Windham's memorial monument, dedicated in 1991

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For well over 250 years, Windham men and women have been protecting our freedom. On July 4, 1991, a granite monument was unveiled and dedicated with a huge parade and appropriate ceremony.

Former POW Anthony Pecoraro was the keynote speaker. Pecoraro was born in South Windham to an Italian immigrant. In the high school yearbook, Tony was described as the star baseball pitcher in his class of 1937.

He went to college in Gorham and the July after his 1942 graduation, he embarked on a military career which would last for 23 years.

During World War II, Tony served three years in the Pacific and when he returned to Maine, he became a principal and taught math at Casco High School.

When war broke out in Korea, he was recalled to serve his country again and became Company Commander of Charlie Company; 65th Engineer Combat Battalion, part of the 25th Infantry Division in the Army. He and his men were near the Manchurian border when over 200,000 Chinese Communists came across the border. Pecoraro was taken captive for over 1,000 days. He told me he never gave up hope and had faith he would return to Maine.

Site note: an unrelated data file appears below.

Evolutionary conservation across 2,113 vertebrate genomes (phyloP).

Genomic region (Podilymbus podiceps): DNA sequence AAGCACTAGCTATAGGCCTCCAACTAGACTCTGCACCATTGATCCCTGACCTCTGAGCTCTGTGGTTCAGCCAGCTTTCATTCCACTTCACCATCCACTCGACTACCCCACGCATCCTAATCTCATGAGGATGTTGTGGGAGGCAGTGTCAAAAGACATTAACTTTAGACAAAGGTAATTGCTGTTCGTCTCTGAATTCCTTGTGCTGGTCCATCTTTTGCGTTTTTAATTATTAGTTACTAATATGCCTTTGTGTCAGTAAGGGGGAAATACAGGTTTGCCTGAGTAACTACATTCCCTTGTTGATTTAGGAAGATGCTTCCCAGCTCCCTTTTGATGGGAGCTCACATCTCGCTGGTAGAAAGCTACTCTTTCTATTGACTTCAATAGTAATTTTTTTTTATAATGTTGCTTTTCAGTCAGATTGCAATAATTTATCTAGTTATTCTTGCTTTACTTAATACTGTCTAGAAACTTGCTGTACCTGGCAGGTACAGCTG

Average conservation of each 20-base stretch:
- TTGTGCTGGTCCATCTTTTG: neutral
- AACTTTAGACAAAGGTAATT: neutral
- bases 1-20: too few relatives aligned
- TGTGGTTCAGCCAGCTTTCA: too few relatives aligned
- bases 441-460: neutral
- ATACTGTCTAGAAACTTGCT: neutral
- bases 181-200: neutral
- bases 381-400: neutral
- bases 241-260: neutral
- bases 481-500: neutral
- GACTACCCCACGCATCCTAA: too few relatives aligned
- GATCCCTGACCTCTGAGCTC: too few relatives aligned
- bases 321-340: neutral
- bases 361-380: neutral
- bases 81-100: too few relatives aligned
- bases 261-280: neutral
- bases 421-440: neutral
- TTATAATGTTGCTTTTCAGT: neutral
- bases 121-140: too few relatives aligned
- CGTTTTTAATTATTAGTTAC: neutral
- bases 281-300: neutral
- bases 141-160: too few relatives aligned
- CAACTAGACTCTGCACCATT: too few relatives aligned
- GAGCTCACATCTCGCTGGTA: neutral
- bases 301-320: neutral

And he did return. He was released from his captors on August 30, 1953 and was back home shortly after. Less than a month after his release, hometown friends organized a huge parade and celebration on Main Street, South Windham – where he grew up.

Capt. Pecoraro stayed in the Army and from 1956-1959 taught military history and engineering. He retired in April, 1965, a Lieutenant Colonel.

After the Army, Tony went back to college and got his Masters Degree; he taught at King Junior High School in Portland for 13 years.

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